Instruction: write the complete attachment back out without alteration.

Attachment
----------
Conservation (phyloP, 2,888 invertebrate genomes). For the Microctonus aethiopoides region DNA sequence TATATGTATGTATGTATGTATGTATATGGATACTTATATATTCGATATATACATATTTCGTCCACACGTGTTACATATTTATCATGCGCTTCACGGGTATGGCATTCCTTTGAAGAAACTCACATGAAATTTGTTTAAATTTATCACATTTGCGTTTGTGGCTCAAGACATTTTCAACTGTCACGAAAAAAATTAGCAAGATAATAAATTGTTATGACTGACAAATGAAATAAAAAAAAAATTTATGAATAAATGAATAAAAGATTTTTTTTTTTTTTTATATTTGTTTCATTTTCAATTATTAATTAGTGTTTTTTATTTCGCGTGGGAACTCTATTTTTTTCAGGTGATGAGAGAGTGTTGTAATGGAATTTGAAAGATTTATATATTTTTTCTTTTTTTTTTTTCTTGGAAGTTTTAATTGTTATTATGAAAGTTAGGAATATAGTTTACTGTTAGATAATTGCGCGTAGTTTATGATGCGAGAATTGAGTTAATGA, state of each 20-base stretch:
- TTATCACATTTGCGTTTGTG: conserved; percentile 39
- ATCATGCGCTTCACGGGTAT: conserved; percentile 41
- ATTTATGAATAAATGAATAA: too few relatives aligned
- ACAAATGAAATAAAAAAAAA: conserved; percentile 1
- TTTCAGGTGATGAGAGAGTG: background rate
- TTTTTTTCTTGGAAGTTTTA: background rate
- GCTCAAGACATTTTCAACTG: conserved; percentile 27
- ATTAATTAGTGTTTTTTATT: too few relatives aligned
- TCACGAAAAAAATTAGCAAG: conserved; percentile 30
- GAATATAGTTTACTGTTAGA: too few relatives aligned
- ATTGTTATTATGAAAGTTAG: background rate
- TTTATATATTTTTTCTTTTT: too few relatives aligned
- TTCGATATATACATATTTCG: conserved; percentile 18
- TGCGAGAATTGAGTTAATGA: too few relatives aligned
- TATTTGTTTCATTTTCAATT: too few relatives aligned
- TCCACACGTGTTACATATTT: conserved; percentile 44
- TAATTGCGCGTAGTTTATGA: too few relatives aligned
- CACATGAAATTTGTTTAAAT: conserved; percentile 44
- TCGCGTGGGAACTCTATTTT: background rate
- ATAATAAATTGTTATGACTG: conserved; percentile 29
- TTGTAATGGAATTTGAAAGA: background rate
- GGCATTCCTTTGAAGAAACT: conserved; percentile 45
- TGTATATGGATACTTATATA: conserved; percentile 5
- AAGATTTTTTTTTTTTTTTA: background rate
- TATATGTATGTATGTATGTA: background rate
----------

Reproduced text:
Conservation (phyloP, 2,888 invertebrate genomes). For the Microctonus aethiopoides region DNA sequence TATATGTATGTATGTATGTATGTATATGGATACTTATATATTCGATATATACATATTTCGTCCACACGTGTTACATATTTATCATGCGCTTCACGGGTATGGCATTCCTTTGAAGAAACTCACATGAAATTTGTTTAAATTTATCACATTTGCGTTTGTGGCTCAAGACATTTTCAACTGTCACGAAAAAAATTAGCAAGATAATAAATTGTTATGACTGACAAATGAAATAAAAAAAAAATTTATGAATAAATGAATAAAAGATTTTTTTTTTTTTTTATATTTGTTTCATTTTCAATTATTAATTAGTGTTTTTTATTTCGCGTGGGAACTCTATTTTTTTCAGGTGATGAGAGAGTGTTGTAATGGAATTTGAAAGATTTATATATTTTTTCTTTTTTTTTTTTCTTGGAAGTTTTAATTGTTATTATGAAAGTTAGGAATATAGTTTACTGTTAGATAATTGCGCGTAGTTTATGATGCGAGAATTGAGTTAATGA, state of each 20-base stretch:
- TTATCACATTTGCGTTTGTG: conserved; percentile 39
- ATCATGCGCTTCACGGGTAT: conserved; percentile 41
- ATTTATGAATAAATGAATAA: too few relatives aligned
- ACAAATGAAATAAAAAAAAA: conserved; percentile 1
- TTTCAGGTGATGAGAGAGTG: background rate
- TTTTTTTCTTGGAAGTTTTA: background rate
- GCTCAAGACATTTTCAACTG: conserved; percentile 27
- ATTAATTAGTGTTTTTTATT: too few relatives aligned
- TCACGAAAAAAATTAGCAAG: conserved; percentile 30
- GAATATAGTTTACTGTTAGA: too few relatives aligned
- ATTGTTATTATGAAAGTTAG: background rate
- TTTATATATTTTTTCTTTTT: too few relatives aligned
- TTCGATATATACATATTTCG: conserved; percentile 18
- TGCGAGAATTGAGTTAATGA: too few relatives aligned
- TATTTGTTTCATTTTCAATT: too few relatives aligned
- TCCACACGTGTTACATATTT: conserved; percentile 44
- TAATTGCGCGTAGTTTATGA: too few relatives aligned
- CACATGAAATTTGTTTAAAT: conserved; percentile 44
- TCGCGTGGGAACTCTATTTT: background rate
- ATAATAAATTGTTATGACTG: conserved; percentile 29
- TTGTAATGGAATTTGAAAGA: background rate
- GGCATTCCTTTGAAGAAACT: conserved; percentile 45
- TGTATATGGATACTTATATA: conserved; percentile 5
- AAGATTTTTTTTTTTTTTTA: background rate
- TATATGTATGTATGTATGTA: background rate